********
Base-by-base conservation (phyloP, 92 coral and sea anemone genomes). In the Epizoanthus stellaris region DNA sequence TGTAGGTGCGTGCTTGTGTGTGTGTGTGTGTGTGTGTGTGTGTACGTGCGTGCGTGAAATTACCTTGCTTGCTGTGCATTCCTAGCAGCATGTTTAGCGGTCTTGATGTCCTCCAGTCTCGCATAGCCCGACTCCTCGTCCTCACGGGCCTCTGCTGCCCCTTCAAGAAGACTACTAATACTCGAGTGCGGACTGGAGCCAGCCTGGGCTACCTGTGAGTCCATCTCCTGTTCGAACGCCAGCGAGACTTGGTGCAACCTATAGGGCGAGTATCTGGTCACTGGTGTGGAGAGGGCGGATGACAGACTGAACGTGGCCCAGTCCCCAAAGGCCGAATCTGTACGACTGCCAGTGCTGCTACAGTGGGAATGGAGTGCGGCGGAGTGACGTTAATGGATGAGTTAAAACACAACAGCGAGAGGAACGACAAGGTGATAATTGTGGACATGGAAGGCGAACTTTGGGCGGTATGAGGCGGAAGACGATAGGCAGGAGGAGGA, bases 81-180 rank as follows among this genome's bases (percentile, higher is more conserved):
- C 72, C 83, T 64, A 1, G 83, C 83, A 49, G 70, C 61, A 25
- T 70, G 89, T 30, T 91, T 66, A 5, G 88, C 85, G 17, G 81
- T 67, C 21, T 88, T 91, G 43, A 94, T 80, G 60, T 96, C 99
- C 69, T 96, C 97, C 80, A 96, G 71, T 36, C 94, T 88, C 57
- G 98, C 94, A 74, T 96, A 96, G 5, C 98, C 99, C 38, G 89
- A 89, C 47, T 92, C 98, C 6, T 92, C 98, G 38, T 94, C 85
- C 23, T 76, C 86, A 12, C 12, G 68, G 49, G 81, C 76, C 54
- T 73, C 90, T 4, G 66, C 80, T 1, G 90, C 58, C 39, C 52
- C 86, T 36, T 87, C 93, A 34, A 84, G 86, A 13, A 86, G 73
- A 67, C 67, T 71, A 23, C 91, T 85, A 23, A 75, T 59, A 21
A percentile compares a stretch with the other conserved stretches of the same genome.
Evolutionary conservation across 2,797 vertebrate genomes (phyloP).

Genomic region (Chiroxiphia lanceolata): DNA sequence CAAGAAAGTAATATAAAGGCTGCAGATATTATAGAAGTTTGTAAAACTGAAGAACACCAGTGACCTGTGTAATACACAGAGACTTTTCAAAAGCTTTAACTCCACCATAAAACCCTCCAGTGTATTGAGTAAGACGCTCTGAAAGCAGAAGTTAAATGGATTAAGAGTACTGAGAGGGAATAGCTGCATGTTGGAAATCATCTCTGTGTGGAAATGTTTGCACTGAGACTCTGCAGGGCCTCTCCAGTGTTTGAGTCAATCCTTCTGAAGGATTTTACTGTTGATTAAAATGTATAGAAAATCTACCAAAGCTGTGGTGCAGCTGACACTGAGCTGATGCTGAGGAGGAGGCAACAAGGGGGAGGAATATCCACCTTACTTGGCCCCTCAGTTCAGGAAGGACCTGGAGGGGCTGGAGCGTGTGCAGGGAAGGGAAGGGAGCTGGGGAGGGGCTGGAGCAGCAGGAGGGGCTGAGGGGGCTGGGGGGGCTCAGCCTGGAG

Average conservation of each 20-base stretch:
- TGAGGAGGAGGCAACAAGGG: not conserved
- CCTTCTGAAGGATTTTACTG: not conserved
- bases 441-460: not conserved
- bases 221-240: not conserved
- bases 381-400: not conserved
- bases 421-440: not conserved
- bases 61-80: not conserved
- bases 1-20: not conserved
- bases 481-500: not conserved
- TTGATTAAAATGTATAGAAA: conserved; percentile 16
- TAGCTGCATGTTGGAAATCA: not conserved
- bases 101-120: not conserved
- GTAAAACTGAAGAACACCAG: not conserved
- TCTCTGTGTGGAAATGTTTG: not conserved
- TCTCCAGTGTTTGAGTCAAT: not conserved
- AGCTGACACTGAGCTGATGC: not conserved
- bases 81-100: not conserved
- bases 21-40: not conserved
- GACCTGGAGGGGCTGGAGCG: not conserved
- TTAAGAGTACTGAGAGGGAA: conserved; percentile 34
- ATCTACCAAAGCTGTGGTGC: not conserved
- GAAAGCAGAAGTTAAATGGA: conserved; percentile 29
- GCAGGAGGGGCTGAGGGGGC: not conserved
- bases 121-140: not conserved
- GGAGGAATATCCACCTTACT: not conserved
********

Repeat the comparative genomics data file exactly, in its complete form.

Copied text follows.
Base-by-base conservation (phyloP, 92 coral and sea anemone genomes). In the Epizoanthus stellaris region DNA sequence TGTAGGTGCGTGCTTGTGTGTGTGTGTGTGTGTGTGTGTGTGTACGTGCGTGCGTGAAATTACCTTGCTTGCTGTGCATTCCTAGCAGCATGTTTAGCGGTCTTGATGTCCTCCAGTCTCGCATAGCCCGACTCCTCGTCCTCACGGGCCTCTGCTGCCCCTTCAAGAAGACTACTAATACTCGAGTGCGGACTGGAGCCAGCCTGGGCTACCTGTGAGTCCATCTCCTGTTCGAACGCCAGCGAGACTTGGTGCAACCTATAGGGCGAGTATCTGGTCACTGGTGTGGAGAGGGCGGATGACAGACTGAACGTGGCCCAGTCCCCAAAGGCCGAATCTGTACGACTGCCAGTGCTGCTACAGTGGGAATGGAGTGCGGCGGAGTGACGTTAATGGATGAGTTAAAACACAACAGCGAGAGGAACGACAAGGTGATAATTGTGGACATGGAAGGCGAACTTTGGGCGGTATGAGGCGGAAGACGATAGGCAGGAGGAGGA, bases 81-180 rank as follows among this genome's bases (percentile, higher is more conserved):
- C 72, C 83, T 64, A 1, G 83, C 83, A 49, G 70, C 61, A 25
- T 70, G 89, T 30, T 91, T 66, A 5, G 88, C 85, G 17, G 81
- T 67, C 21, T 88, T 91, G 43, A 94, T 80, G 60, T 96, C 99
- C 69, T 96, C 97, C 80, A 96, G 71, T 36, C 94, T 88, C 57
- G 98, C 94, A 74, T 96, A 96, G 5, C 98, C 99, C 38, G 89
- A 89, C 47, T 92, C 98, C 6, T 92, C 98, G 38, T 94, C 85
- C 23, T 76, C 86, A 12, C 12, G 68, G 49, G 81, C 76, C 54
- T 73, C 90, T 4, G 66, C 80, T 1, G 90, C 58, C 39, C 52
- C 86, T 36, T 87, C 93, A 34, A 84, G 86, A 13, A 86, G 73
- A 67, C 67, T 71, A 23, C 91, T 85, A 23, A 75, T 59, A 21
A percentile compares a stretch with the other conserved stretches of the same genome.
Evolutionary conservation across 2,797 vertebrate genomes (phyloP).

Genomic region (Chiroxiphia lanceolata): DNA sequence CAAGAAAGTAATATAAAGGCTGCAGATATTATAGAAGTTTGTAAAACTGAAGAACACCAGTGACCTGTGTAATACACAGAGACTTTTCAAAAGCTTTAACTCCACCATAAAACCCTCCAGTGTATTGAGTAAGACGCTCTGAAAGCAGAAGTTAAATGGATTAAGAGTACTGAGAGGGAATAGCTGCATGTTGGAAATCATCTCTGTGTGGAAATGTTTGCACTGAGACTCTGCAGGGCCTCTCCAGTGTTTGAGTCAATCCTTCTGAAGGATTTTACTGTTGATTAAAATGTATAGAAAATCTACCAAAGCTGTGGTGCAGCTGACACTGAGCTGATGCTGAGGAGGAGGCAACAAGGGGGAGGAATATCCACCTTACTTGGCCCCTCAGTTCAGGAAGGACCTGGAGGGGCTGGAGCGTGTGCAGGGAAGGGAAGGGAGCTGGGGAGGGGCTGGAGCAGCAGGAGGGGCTGAGGGGGCTGGGGGGGCTCAGCCTGGAG

Average conservation of each 20-base stretch:
- TGAGGAGGAGGCAACAAGGG: not conserved
- CCTTCTGAAGGATTTTACTG: not conserved
- bases 441-460: not conserved
- bases 221-240: not conserved
- bases 381-400: not conserved
- bases 421-440: not conserved
- bases 61-80: not conserved
- bases 1-20: not conserved
- bases 481-500: not conserved
- TTGATTAAAATGTATAGAAA: conserved; percentile 16
- TAGCTGCATGTTGGAAATCA: not conserved
- bases 101-120: not conserved
- GTAAAACTGAAGAACACCAG: not conserved
- TCTCTGTGTGGAAATGTTTG: not conserved
- TCTCCAGTGTTTGAGTCAAT: not conserved
- AGCTGACACTGAGCTGATGC: not conserved
- bases 81-100: not conserved
- bases 21-40: not conserved
- GACCTGGAGGGGCTGGAGCG: not conserved
- TTAAGAGTACTGAGAGGGAA: conserved; percentile 34
- ATCTACCAAAGCTGTGGTGC: not conserved
- GAAAGCAGAAGTTAAATGGA: conserved; percentile 29
- GCAGGAGGGGCTGAGGGGGC: not conserved
- bases 121-140: not conserved
- GGAGGAATATCCACCTTACT: not conserved